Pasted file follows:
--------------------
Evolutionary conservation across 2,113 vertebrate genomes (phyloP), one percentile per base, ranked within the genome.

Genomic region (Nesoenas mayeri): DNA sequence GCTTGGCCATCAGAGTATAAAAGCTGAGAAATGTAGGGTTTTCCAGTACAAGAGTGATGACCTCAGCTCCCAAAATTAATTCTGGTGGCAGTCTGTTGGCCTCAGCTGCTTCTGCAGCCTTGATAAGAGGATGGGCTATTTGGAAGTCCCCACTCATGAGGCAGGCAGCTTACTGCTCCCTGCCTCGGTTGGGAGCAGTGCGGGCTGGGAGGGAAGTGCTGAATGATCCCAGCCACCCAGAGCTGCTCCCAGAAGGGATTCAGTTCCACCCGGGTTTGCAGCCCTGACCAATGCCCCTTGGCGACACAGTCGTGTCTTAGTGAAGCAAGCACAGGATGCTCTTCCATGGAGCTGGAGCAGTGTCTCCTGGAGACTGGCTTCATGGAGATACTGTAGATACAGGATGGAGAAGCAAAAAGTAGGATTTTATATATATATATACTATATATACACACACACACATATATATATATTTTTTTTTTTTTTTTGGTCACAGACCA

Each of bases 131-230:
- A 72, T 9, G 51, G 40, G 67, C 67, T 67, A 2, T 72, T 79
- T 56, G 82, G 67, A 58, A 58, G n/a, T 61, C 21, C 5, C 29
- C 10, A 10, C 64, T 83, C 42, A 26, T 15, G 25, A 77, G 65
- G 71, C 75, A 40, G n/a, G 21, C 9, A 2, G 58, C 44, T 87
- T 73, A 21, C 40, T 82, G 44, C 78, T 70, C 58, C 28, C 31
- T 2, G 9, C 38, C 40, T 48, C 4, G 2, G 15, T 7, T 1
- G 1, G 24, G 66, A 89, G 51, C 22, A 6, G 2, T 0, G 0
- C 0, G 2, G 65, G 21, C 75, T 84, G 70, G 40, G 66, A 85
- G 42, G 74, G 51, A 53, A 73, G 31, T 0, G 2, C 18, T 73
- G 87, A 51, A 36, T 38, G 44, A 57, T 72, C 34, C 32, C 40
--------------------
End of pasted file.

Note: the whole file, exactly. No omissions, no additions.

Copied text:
Evolutionary conservation across 2,113 vertebrate genomes (phyloP), one percentile per base, ranked within the genome.

Genomic region (Nesoenas mayeri): DNA sequence GCTTGGCCATCAGAGTATAAAAGCTGAGAAATGTAGGGTTTTCCAGTACAAGAGTGATGACCTCAGCTCCCAAAATTAATTCTGGTGGCAGTCTGTTGGCCTCAGCTGCTTCTGCAGCCTTGATAAGAGGATGGGCTATTTGGAAGTCCCCACTCATGAGGCAGGCAGCTTACTGCTCCCTGCCTCGGTTGGGAGCAGTGCGGGCTGGGAGGGAAGTGCTGAATGATCCCAGCCACCCAGAGCTGCTCCCAGAAGGGATTCAGTTCCACCCGGGTTTGCAGCCCTGACCAATGCCCCTTGGCGACACAGTCGTGTCTTAGTGAAGCAAGCACAGGATGCTCTTCCATGGAGCTGGAGCAGTGTCTCCTGGAGACTGGCTTCATGGAGATACTGTAGATACAGGATGGAGAAGCAAAAAGTAGGATTTTATATATATATATACTATATATACACACACACACATATATATATATTTTTTTTTTTTTTTTGGTCACAGACCA

Each of bases 131-230:
- A 72, T 9, G 51, G 40, G 67, C 67, T 67, A 2, T 72, T 79
- T 56, G 82, G 67, A 58, A 58, G n/a, T 61, C 21, C 5, C 29
- C 10, A 10, C 64, T 83, C 42, A 26, T 15, G 25, A 77, G 65
- G 71, C 75, A 40, G n/a, G 21, C 9, A 2, G 58, C 44, T 87
- T 73, A 21, C 40, T 82, G 44, C 78, T 70, C 58, C 28, C 31
- T 2, G 9, C 38, C 40, T 48, C 4, G 2, G 15, T 7, T 1
- G 1, G 24, G 66, A 89, G 51, C 22, A 6, G 2, T 0, G 0
- C 0, G 2, G 65, G 21, C 75, T 84, G 70, G 40, G 66, A 85
- G 42, G 74, G 51, A 53, A 73, G 31, T 0, G 2, C 18, T 73
- G 87, A 51, A 36, T 38, G 44, A 57, T 72, C 34, C 32, C 40